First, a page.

&#91FOUNTAIN&#93Chickens and pheasants

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[FOUNTAIN]Chickens and pheasants

Thirty million years ago, herds of the ancestors of present-day camels and llamas moved to the Andes Mountains from the Arabian Peninsula. Those that stayed on the peninsula evolved to be present-day camels, while the others that went to the Andes became llamas.
Thirty million years later, a male camel and a female llama met in a laboratory and gave birth to a “rama.” The experiment in artificial insemination produced an animal with no hump, like a llama, but with a long tail and short ears, like a camel.
Living creatures want to pass on their genes as they are, so they seek mates from the same bloodlines. But sometimes man intervenes. Before the Roman era, Hittites that rode thoroughbreds met Semites that had donkeys, and mules were born. There are many hybrids: a hinny, the offspring of a male horse and a female donkey, a zebroid, of horse and zebra blood, and a liger, born to a male lion and a female tiger. But sometimes these hybrids occur in nature as well.
Are the hybrids inferior to their parents? It depends on the circumstances and one’s point of view.
On one Internet bulletin board, a reader commented about dogs, “Mongrels are not good-looking and their fur is too heavy. But they are imperturbable and able to concentrate. They do not easily get eye diseases. These are the reasons that I like mongrels.” The poster said that he raised both purebred and mixed-breed dogs.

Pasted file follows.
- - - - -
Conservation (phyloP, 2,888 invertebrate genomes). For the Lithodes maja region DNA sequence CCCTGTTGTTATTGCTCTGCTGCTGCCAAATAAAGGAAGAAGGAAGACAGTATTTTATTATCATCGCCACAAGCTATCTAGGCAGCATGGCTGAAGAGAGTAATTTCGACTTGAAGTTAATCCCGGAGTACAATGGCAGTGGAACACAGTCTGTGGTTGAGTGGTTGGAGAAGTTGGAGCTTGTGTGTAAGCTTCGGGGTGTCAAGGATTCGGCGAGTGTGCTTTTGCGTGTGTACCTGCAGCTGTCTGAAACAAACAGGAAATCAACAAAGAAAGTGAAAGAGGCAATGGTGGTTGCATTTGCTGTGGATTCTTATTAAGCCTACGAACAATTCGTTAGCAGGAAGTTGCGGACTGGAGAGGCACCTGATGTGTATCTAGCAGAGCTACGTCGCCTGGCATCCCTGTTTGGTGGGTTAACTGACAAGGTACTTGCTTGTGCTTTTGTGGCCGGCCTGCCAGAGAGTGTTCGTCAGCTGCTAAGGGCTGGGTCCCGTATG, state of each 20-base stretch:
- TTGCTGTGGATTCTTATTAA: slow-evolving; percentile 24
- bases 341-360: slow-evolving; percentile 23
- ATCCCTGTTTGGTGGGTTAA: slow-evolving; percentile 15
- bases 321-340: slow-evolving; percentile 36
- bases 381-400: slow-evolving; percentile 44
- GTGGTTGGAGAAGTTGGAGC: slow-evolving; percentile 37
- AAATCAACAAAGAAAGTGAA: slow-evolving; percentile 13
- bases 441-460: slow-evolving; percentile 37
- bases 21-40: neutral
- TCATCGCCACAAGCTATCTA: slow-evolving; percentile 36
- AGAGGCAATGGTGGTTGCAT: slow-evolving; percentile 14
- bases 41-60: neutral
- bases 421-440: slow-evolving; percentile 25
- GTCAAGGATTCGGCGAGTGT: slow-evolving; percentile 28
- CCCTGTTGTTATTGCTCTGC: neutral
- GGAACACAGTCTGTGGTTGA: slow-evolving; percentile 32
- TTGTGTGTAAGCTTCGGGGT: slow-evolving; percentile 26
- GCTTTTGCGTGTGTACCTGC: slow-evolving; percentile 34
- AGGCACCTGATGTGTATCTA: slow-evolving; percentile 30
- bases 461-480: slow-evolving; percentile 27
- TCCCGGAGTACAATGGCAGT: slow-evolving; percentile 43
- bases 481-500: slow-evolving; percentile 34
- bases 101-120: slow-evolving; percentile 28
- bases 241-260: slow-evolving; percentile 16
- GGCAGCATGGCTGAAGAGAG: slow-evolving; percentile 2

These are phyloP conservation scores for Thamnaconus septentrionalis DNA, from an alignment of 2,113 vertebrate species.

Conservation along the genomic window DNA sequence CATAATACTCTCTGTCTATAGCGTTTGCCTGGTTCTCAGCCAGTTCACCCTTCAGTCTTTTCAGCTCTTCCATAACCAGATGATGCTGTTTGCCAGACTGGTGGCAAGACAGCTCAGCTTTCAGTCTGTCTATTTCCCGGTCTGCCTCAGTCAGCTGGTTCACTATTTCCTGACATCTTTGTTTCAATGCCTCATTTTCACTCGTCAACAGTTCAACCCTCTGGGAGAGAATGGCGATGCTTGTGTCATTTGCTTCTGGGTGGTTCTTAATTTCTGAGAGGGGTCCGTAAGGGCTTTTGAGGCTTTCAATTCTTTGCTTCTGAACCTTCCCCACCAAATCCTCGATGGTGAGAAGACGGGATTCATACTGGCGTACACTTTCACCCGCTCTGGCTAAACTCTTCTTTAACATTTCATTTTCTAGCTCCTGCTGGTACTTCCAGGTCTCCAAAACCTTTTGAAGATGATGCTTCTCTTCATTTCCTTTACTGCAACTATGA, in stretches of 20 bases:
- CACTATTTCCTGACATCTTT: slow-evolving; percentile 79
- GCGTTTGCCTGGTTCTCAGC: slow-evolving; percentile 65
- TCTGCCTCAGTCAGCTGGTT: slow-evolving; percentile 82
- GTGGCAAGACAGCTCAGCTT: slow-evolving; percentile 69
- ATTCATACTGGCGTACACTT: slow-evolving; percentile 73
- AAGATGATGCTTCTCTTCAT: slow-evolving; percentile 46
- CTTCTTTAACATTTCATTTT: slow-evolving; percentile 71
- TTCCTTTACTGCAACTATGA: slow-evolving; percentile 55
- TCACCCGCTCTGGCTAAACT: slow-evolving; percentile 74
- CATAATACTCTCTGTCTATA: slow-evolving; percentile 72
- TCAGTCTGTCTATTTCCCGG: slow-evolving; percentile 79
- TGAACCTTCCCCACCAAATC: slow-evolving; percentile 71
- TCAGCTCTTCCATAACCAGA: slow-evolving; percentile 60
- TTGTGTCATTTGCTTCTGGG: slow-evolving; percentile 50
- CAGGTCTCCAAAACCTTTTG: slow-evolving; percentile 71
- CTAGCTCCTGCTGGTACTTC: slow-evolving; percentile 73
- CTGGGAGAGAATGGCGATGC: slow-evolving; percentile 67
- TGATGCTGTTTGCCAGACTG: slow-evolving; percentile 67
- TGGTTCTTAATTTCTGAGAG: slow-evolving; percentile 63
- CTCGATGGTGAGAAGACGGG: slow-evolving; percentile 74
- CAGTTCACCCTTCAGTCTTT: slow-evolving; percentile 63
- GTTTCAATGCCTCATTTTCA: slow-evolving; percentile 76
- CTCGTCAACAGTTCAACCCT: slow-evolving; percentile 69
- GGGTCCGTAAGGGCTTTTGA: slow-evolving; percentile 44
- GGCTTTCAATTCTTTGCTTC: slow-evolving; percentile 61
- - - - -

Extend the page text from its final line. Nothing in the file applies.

Recently, a strange thing happened in a farmer’s house in Okryong-dong, Gongju, South Chungcheong province. The household kept cock pheasants and hens in the same cage but the hen hatched some strange-looking eggs. The offspring have the head of a chicken and the feathers and tails of a pheasant.
Were the new “chicken pheasant” species to be propagated, a Korean saying, “chicken instead of pheasant” for a second-best choice would have to be changed a bit.
This is a time of conflicts between business and labor, between political parties and between liberals and conservatives.
I have no idea why they could not produce a interesting thing like a chicken-pheasant while they work in the same work places and at the same National Assembly and live in the same country. I am dreaming of our becoming a truly united people by overcoming me and embracing you.


by Lee Gyu-yeon

The writer is a deputy city news editor of the JoongAng Ilbo.
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